Dental anxiety affects up to 20% of Americans. But, it’s not just Americans who are affected. Worldwide the estimate for dental anxiety is around 30%. If you are one of these people and especially if you have tried other therapies, acupuncture may help you.
People with a fear of going to the dentist may experience symptoms such as dizziness, breathing problems, nausea, headaches, sleep issues, emotional distress, and other symptoms. Just having the thought of going to the dentist can induce a reaction.
Fear of Going to the Dentist
The reasons behind the fear of going to the dentist are varied:
Some people have had a prior bad experience at the dentist that left strong negative emotions.
Other people fear the pain they think they will encounter. Often this fear of dental pain comes from a previous experience at a dentist. While dentistry has made advances in reducing or eliminating pain, the fear remains for many.
Fear of needles and injections, feeling vulnerable in the dentist chair, and being embarrassed about the condition of their teeth are other reasons people have a fear of the dentist and avoid going to one.
Acupuncture involves the insertion of specifically designed needles into meridian (energy points) in the body to stimulate healing. There are several types of acupuncture, and most states require an acupuncturist to be licensed.
It is one of the branches of Traditional Chinese Medicine (TCM). Acupuncture has been practiced for thousands of years in China. In the last few decades, it has grown in popularity as research shows that it is beneficial to treat several medical conditions or as an auxiliary therapy along with other treatments.
The National Center for Complementary and Integrative Medicine (NCCIH) considers acupuncture a complementary and alternative medicine (CAM) that has been found to be effective in treating treatment chronic pain associated with low-back pain, arthritic knee pain, and neck pain. It’s may also be beneficial for reducing the occurrence of tension headaches and preventing migraines. Acupuncture in other research is suggested as a useful therapy for irritable bowel syndrome (IBS) and depression.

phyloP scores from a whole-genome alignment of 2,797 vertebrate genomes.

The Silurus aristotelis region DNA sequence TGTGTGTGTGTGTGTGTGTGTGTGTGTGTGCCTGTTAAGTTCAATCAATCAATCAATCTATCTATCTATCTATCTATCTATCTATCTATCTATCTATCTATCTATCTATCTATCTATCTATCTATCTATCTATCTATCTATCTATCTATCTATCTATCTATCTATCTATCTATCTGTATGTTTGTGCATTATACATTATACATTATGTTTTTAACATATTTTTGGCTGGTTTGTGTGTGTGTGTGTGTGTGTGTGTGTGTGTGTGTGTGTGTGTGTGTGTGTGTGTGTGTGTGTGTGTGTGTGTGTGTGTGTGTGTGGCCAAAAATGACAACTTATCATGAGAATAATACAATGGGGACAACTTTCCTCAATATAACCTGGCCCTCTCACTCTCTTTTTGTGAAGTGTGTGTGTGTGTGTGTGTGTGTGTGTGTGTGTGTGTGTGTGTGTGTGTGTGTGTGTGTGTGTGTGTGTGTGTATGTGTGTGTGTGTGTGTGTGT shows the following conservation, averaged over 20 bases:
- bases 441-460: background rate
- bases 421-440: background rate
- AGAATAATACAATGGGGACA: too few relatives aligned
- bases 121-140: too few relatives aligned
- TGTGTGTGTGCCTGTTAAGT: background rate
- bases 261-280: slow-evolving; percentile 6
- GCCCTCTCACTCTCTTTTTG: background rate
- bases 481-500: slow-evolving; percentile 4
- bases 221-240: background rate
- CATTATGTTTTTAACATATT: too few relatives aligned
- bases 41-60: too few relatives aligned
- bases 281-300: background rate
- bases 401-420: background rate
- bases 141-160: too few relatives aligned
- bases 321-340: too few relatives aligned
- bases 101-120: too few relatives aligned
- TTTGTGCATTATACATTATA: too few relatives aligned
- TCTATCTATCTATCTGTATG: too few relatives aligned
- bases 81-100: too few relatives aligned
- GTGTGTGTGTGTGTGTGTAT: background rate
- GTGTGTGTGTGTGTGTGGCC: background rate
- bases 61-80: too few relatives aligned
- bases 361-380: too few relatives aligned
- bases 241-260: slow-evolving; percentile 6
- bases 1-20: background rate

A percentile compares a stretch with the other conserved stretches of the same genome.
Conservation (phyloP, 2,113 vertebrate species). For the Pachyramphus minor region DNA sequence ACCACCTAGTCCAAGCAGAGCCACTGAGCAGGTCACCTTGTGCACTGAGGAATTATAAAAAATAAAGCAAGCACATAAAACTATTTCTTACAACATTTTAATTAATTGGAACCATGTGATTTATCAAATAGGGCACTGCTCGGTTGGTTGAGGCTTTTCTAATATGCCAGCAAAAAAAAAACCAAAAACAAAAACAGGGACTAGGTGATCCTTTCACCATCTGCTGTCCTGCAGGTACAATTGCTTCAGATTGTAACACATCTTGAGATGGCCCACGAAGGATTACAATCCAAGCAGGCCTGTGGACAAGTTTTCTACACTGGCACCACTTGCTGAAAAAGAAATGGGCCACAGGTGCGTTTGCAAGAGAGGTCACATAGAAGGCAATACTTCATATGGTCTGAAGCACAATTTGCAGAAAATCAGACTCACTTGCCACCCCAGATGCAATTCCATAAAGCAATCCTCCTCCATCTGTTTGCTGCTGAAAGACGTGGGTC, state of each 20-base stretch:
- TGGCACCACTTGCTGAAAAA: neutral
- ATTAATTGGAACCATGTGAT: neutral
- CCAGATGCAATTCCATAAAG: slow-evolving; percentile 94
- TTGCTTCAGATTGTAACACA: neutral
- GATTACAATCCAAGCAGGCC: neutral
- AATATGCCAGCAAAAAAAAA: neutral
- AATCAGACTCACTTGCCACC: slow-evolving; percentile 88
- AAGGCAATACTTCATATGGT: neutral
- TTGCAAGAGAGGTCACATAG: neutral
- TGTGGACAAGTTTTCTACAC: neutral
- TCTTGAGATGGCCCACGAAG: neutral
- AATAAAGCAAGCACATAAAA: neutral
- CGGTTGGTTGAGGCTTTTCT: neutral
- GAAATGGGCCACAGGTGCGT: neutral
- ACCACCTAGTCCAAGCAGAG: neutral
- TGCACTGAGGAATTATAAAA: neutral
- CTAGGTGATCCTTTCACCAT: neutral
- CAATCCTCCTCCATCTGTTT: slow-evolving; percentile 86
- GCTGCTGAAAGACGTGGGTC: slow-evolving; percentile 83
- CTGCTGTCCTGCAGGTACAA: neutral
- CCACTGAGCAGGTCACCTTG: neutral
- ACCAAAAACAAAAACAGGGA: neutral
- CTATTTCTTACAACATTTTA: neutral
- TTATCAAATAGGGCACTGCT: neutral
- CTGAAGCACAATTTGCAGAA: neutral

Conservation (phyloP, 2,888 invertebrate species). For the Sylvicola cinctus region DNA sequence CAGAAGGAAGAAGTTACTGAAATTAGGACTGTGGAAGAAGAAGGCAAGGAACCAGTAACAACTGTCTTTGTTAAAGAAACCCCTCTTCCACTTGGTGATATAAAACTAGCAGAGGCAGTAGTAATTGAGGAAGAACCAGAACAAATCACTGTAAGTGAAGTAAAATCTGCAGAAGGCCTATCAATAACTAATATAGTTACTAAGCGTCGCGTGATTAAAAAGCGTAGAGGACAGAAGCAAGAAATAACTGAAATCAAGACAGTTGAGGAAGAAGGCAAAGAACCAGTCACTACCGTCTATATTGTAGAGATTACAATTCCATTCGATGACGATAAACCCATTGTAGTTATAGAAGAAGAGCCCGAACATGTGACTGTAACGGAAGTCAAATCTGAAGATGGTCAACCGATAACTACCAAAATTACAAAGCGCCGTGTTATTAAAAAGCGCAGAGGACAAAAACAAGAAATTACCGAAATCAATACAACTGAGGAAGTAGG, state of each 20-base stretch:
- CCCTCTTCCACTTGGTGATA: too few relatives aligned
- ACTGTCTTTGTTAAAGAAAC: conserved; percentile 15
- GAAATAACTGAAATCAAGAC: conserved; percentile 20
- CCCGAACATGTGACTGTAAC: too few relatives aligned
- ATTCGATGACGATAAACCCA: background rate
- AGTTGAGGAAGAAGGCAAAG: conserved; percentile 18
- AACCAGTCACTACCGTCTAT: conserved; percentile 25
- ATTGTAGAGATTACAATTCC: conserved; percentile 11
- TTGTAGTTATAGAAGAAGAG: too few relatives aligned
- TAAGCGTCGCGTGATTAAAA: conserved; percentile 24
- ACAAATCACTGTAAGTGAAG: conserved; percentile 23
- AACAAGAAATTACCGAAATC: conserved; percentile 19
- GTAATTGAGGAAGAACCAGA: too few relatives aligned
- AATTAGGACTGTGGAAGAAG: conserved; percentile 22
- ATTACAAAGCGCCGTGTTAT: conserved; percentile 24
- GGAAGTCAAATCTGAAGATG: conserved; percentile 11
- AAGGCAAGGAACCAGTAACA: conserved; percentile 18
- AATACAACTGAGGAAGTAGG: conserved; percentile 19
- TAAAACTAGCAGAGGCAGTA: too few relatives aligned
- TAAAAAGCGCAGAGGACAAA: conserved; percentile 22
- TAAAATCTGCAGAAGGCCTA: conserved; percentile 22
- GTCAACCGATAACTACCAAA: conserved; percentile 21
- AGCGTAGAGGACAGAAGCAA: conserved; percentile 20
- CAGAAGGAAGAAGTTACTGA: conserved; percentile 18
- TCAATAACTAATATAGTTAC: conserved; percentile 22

The 2018 study reviewed data from research conducted on the impact of acupuncture for reducing dental anxiety. The University of York in Great Britain in cooperation with Beijing University of Chinese Medicine assembled and analyzed the data. Of the 129 trials identified as using acupuncture for dental anxiety, six were chosen that had a combined total of 800 patients. The data came from dental anxiety acupuncture trials worldwide including from Spain, China, England, Germany, and Portugal.
The review compared studies that measured levels of anxiety between patients who received acupuncture to those who didn’t. Though, there were no placebo treatment comparisons. The findings showed a significant decrease in anxiety levels between those who received acupuncture and those who did not.
Because there was no placebo treatment, Professor Hugh MacPherson, a Professor of Acupuncture at the University of York said a larger clinical trial need to be done to confirm the finding.
“‘If acupuncture is to be integrated into dental practices, or for use in other cases of extreme anxiety, then there needs to be more high quality research that demonstrates that it can have a lasting impact on the patient. Early indications look positive, but there is still more work to be done,’ said professor MacPherson.”[i]
A small study done in 2010 also showed that acupuncture might help reduce dental anxiety. Twenty people from eight dental practices received acupuncture to relax them from acupuncture-trained dentists. It measured anxiety levels based on the Beck Anxiety Inventory (BAI) before and after treatment. The average score before acupuncture treatment was 26.5 and fell to 11.5 after acupuncture. The volunteers responded so well that they were able to go through with their dental procedures.
While the studies are small, the use of acupuncture to treat dental anxiety shows promise. For people who have a paralyzing fear of going to the dentist, it’s another option.
Acupuncture: In Depth. Retrieved from https://nccih.nih.gov/health/acupuncture/introduction#hed2.
Acupuncture possible treatment for dental anxiety (May 1, 2018). Retrieved from https://www.york.ac.uk/news-and-events/news/2018/research/acupuncture-possible-treatment-for-dental-anxiety/.
Easing Dental Fear in Adults. Retrieved from https://www.webmd.com/oral-health/easing-dental-fear-adults#1.
Hendrick, Bill. Acupuncture Puts Nervous Dental Patients at Ease (March 29, 2010). Retrieved from https://www.webmd.com/oral-health/news/20100329/acupuncture-relaxes-nervous-dental-patients
[i] University of York, Acupuncture possible treatment for dental anxiety, May 1, 2018. Web.